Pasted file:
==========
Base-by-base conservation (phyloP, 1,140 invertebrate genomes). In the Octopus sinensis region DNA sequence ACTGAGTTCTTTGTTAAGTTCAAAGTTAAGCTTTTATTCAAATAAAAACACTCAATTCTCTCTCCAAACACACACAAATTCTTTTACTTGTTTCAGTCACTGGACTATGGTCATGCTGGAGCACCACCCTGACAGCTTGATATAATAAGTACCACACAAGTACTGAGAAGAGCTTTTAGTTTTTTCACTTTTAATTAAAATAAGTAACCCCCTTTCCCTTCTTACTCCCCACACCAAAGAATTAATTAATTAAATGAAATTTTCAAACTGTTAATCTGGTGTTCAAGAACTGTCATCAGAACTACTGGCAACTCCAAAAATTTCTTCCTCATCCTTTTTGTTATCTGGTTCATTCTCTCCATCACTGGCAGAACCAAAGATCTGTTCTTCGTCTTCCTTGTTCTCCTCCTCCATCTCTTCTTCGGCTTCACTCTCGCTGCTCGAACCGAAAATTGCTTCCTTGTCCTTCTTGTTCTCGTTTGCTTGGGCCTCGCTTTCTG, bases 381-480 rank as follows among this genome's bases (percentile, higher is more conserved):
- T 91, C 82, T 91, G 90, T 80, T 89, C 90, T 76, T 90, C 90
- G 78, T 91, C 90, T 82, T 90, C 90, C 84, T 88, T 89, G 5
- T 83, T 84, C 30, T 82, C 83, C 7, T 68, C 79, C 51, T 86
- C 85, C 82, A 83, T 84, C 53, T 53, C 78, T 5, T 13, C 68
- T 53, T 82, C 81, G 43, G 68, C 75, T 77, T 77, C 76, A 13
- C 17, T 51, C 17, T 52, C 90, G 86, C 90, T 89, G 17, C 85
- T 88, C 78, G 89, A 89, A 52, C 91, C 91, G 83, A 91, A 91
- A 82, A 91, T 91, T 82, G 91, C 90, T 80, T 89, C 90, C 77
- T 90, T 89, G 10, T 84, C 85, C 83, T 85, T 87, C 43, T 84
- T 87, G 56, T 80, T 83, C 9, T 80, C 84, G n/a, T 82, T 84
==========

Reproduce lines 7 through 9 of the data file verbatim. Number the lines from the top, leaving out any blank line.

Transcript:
- C 17, T 51, C 17, T 52, C 90, G 86, C 90, T 89, G 17, C 85
- T 88, C 78, G 89, A 89, A 52, C 91, C 91, G 83, A 91, A 91
- A 82, A 91, T 91, T 82, G 91, C 90, T 80, T 89, C 90, C 77